A concert with a piano and jazz band on stage

Jason Moran

Pianist and composer Jason Moran has established himself as a risk taker and trendsetter for new directions in jazz. Since 2000, Moran and the other members of his trio The Bandwagon have dazzled audiences at venues worldwide. Moran has also composed for Alonzo King LINES Ballet; conceived a jazz and skateboarding collaboration; written the film score for Selma; and paid homage to two legendary pianists in his Blue Note album All Rise: A Joyful Elegy for Fats Waller and his multimedia program In My Mind: Monk at Town Hall 1959. Moran is a faculty member at the New England Conservatory, the Kennedy Center’s artistic director for jazz and a recipient of the MacArthur Fellowship (“Genius Grant”).

A woman with short hair wearing a suit and speaking in front of a microphone

Karma Chávez

Karma R. Chávez is the Bobby and Sherri Patton Professor of Mexican American and Latina/o Studies and Department Chair at the University of Texas at Austin. She is co-editor of Keywords for Gender and Sexuality Studies (New York University Press, 2021); Queer and Trans Migrations: Dynamics of Illegalization, Detention, and Deportation (University of Illinois Press, 2020); Text + Field: Innovations in Rhetorical Method (Penn State Press, 2016) and Standing in the Intersection: Feminist Voices, Feminist Practices in Communication Studies (SUNY Press, 2012); and author of Queer Migration Politics: Activist Rhetoric and Coalitional Possibilities (University of Illinois Press, 2013); Palestine on the Air (University of Illinois Press, 2019); and The Borders of AIDS: Race, Quarantine, and Resistance (University of Washington Press, 2021).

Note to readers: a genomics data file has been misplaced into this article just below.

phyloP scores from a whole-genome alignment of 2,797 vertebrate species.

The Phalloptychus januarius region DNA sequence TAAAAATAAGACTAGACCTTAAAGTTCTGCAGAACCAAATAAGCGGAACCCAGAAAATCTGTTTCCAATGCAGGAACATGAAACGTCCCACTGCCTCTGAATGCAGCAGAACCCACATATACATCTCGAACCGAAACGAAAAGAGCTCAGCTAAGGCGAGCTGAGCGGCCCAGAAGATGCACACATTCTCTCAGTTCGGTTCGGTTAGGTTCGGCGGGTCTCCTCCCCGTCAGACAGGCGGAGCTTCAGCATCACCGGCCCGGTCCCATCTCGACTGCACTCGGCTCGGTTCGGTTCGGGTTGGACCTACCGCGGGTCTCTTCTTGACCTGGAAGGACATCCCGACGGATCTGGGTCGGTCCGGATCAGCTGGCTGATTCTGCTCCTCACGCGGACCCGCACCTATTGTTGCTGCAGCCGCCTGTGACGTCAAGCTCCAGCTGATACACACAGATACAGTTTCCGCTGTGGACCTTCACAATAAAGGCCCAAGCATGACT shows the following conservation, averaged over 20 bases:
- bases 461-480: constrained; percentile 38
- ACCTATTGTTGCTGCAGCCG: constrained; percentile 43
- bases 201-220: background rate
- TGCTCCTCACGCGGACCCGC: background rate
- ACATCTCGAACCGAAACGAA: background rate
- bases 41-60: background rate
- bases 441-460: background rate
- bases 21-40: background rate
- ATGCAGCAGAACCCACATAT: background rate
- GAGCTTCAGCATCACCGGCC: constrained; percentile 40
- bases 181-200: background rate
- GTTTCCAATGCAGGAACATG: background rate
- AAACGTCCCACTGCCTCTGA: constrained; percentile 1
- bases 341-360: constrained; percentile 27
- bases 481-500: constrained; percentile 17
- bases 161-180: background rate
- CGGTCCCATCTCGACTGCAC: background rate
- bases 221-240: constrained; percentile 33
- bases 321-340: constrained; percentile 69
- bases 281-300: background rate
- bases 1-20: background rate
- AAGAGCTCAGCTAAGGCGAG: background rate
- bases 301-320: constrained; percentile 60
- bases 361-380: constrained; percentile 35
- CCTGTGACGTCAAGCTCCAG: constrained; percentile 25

2021–2022 Presidential Scholars

Watch conversations with the four Presidential Scholars for 2021–22. In its first year, the program brought preeminent scholars from a wide range of disciplines to Amherst in order to deepen and enrich our campus-wide conversation about racial justice, racial history, and anti-racist scholarship, action, and policy. During short-term residencies, visiting scholars presented public lectures in the President’s Colloquium on Race and Racism, visited classes, and met with students, faculty, and staff. Scholars were nominated by faculty and other community members and hosted by the Center for Humanistic Inquiry in partnership with the President’s Office.

Chanda Prescod-Weinstein

Dr. Chanda Prescod-Weinstein

Dr. Prescod-Weinstein is an assistant professor of physics and astronomy and core faculty in women’s and gender studies at the University of New Hampshire.

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Viet Thanh Nguyen

Viet Thanh Nguyen

Author, critic-at-large for The Los Angeles Times, and recipient of a MacArthur “Genius” Grant, Viet Thanh Nguyen speaks with Jennifer Acker ’00, editor-in-chief of The Common.

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Kwame Anthony Appiah

Kwame Anthony Appiah

Watch a conversation with renowned ethicist and professor of philosophy and law at NYU, Kwame Anthony Appiah, as well as an interview between Professor Appiah and Sophie Wolmer ’23.

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Harriet Washington

Harriet Washington

A conversation with National Book Critics Circle Award-winning science writer, editor, and ethicist Harriet Washington, and an interview between Washington and Aditi Nayak ’23.